Translator Salary – What languages pay the most

Posted on: January 18, 2021   in: Chinese

Which Languages Pay the Most, what is the a good translator salary?

When I tell people I run a translation services company, one of the first things people ask me is, “Which language is the most ‘profitable’?”  I can only speak for translation and interpreting, but when you look at the breakdowns of the average wages within the industry, the results are striking.

The T&I industry includes something like 15,000 companies round the world, of which the vast majority are small operations. About 3 billion USD is spent within the industry each year. That turnover is about the same as ONE SINGLE airline, and yet manages to feed the hundreds of thousands of translators and interpreters worldwide. There are many studies looking at the pay for different language combinations, and they generally show similar trends.

I myself speak Mandarin Chinese (both Traditional and Simplified) and at conferences I’m always told by French-speaking colleagues that “I must be earning a fortune, Chinese is so difficult”. Maybe that’s just a subtle way of getting me to pay for dinner, but it also shows one common misconception. It’s harder to learn Chinese than French (for an English speaker), so people expect that we get more pay for our work. We can dispel that myth right now.

Bulgaria is a country full of Bulgarians who speak Bulgarian. Many of them also speak varying degrees of English. In fact, Bulgarian is regularly cited as one of the most over-served languages. There are numerous Bulgarian translators chasing relatively few assignments, so competition is very strong and the pay is low. Bulgaria is a classic example of how linguists can only earn good money when there is plenty of other industry to work with. Pay goes down significantly when translators and interpreters outnumber the available jobs.

Various translation forums publish data on our income and it varies wildly with skill and experience as well as qualifications etc. I’ve linked here to a fairly entry level one, which doesn’t quite ring true to me, but it gives an idea. The ITI do a good salary survey in the UK but it’s only published for members. The Proz one I have linked to is open to anyone, hence all the noise and strange data.

Some countries respect the need for professional linguists more than others. In my own experience, the Swiss and Germans seem to have their act together when it comes to foreign languages. They’ve got strong institutions and regulate the industries tightly. The English on the other hand, are vaguely aware that Franz needs something written in German, so they’ll give it to their brother’s neighbour who once went to Berlin on holiday. When I quote a fair price to an English client, the first reaction resembles a dog seeing a card trick for the first time. But it’s ONLY French, how can you charge so much to make something FRENCH.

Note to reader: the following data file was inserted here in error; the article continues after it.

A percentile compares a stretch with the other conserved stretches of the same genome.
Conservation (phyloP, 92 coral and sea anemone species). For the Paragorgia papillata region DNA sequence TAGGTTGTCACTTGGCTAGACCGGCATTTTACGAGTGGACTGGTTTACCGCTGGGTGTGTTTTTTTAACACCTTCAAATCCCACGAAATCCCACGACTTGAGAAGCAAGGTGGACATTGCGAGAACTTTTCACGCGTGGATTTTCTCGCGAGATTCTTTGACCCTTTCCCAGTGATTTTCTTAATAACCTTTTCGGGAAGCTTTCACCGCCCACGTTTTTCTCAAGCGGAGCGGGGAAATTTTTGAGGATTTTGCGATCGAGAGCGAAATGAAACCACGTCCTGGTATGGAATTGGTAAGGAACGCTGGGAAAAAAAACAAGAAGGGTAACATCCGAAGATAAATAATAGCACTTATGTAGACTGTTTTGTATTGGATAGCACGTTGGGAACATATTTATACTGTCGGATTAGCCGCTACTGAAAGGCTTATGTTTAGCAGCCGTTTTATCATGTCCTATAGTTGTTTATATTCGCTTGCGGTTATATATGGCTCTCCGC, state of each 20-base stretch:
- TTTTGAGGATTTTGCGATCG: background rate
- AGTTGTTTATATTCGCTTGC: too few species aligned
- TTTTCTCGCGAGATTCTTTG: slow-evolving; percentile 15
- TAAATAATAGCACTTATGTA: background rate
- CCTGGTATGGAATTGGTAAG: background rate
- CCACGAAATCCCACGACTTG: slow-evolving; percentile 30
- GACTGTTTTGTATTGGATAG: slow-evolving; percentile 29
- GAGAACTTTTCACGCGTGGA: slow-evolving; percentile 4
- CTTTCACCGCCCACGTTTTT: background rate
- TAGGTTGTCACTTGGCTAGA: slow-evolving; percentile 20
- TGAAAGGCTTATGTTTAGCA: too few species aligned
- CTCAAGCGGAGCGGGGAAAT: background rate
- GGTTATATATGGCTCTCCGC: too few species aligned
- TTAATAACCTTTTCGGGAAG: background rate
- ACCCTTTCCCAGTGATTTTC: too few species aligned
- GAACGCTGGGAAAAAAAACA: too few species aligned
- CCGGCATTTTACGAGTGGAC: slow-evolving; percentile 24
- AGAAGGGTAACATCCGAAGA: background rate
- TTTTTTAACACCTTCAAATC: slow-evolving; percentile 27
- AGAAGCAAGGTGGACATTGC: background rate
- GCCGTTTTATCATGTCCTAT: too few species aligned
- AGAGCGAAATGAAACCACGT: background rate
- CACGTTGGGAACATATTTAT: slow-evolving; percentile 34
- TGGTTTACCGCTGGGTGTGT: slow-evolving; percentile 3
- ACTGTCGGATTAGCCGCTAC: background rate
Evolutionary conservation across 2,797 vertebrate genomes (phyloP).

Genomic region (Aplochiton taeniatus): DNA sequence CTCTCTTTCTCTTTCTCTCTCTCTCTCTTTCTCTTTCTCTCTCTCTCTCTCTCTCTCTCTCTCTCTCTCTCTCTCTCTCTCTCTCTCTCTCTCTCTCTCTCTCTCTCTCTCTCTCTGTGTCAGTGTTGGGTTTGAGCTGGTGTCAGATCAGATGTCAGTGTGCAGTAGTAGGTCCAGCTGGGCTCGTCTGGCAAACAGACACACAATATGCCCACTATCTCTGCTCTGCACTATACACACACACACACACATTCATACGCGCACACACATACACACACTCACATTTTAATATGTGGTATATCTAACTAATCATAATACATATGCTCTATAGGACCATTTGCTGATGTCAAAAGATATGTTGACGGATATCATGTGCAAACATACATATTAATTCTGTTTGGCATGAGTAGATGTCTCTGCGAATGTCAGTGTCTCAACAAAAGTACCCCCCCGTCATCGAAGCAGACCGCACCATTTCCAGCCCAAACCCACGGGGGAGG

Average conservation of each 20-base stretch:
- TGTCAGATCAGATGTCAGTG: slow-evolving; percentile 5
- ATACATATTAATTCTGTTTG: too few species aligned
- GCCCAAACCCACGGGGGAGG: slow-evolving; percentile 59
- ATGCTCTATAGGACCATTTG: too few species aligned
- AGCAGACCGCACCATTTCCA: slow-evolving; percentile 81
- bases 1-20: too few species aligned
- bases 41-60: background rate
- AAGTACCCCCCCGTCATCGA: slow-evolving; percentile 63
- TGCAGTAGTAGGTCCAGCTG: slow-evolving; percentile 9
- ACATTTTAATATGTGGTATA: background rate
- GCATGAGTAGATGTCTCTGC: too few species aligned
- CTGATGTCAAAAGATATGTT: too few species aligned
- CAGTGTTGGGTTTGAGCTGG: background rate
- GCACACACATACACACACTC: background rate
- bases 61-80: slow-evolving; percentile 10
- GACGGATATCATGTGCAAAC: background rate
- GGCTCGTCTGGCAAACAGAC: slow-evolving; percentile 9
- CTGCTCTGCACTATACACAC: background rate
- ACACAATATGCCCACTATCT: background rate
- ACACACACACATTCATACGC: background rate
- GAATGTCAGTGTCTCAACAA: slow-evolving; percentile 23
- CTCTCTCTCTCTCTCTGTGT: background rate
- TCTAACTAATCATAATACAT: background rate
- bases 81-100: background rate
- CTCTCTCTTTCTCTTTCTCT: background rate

If you are an American and decide to work as a Somalian translator, there will be work around, and perhaps the rates will be reasonable. However, all of your clients will be American, and work will be somewhat limited. Compare that situation to an American working from French. They can work for any virtually any French business as well as their American clients. The difference is that French companies can afford to pay an American translator a good amount of money for the translation, whereas many Somalian businesses cannot. This situation also affects other languages like Mongolian, Indonesian, and Chinese (at the moment anyway), which is why I’m not yet the millionaire my colleagues expect me to be. You will get less work if the country which speaks your other language cannot afford to pay rates which are normal in your country.

It’s good to be Scandinavian. That’s what I’ve been told, although I’ve never tried it. Certainly if you are a linguist, it might be a good choice to be born in Scandinavia if at all possible. They have a good respect and awareness of languages, they are rather rich, and they have plenty of industries which sell to the world. Even back in 2001, UK-based Norwegian to English translators charged 115GBP/1000 words, almost double the average.

The main trend is that linguists, as it were, are worthless! What companies need are lawyers who can read and write contracts in Greek, or engineers who can write building plans in Italian, or translators who can read and understand business publications written in Spanish. Languages are much more valuable when used in combination with another skill. I get something like 30 resumes per week from linguists who just completed studies in a foreign language. The trouble is that they can’t understand technical, legal, financial, business or regulatory environments. For any specialist document, there will always be words and ways of speaking which are unique to the industry and which require a strong industry background.

Best Paid Language Combinations for UK Linguists

  1. French <> Swedish 0.15GPB/word
  2. Greek<>Swedish 0.126GBP/word
  3. German<>Swedish 0.125GBP/word

Worst Paid with lowest Translator Salary

  1. Greek<>French 0.035GBP/word
  2. English <> Greek, English <> Welsh 0.05GBP/word
  3. German <> Polish 0.055GBP/word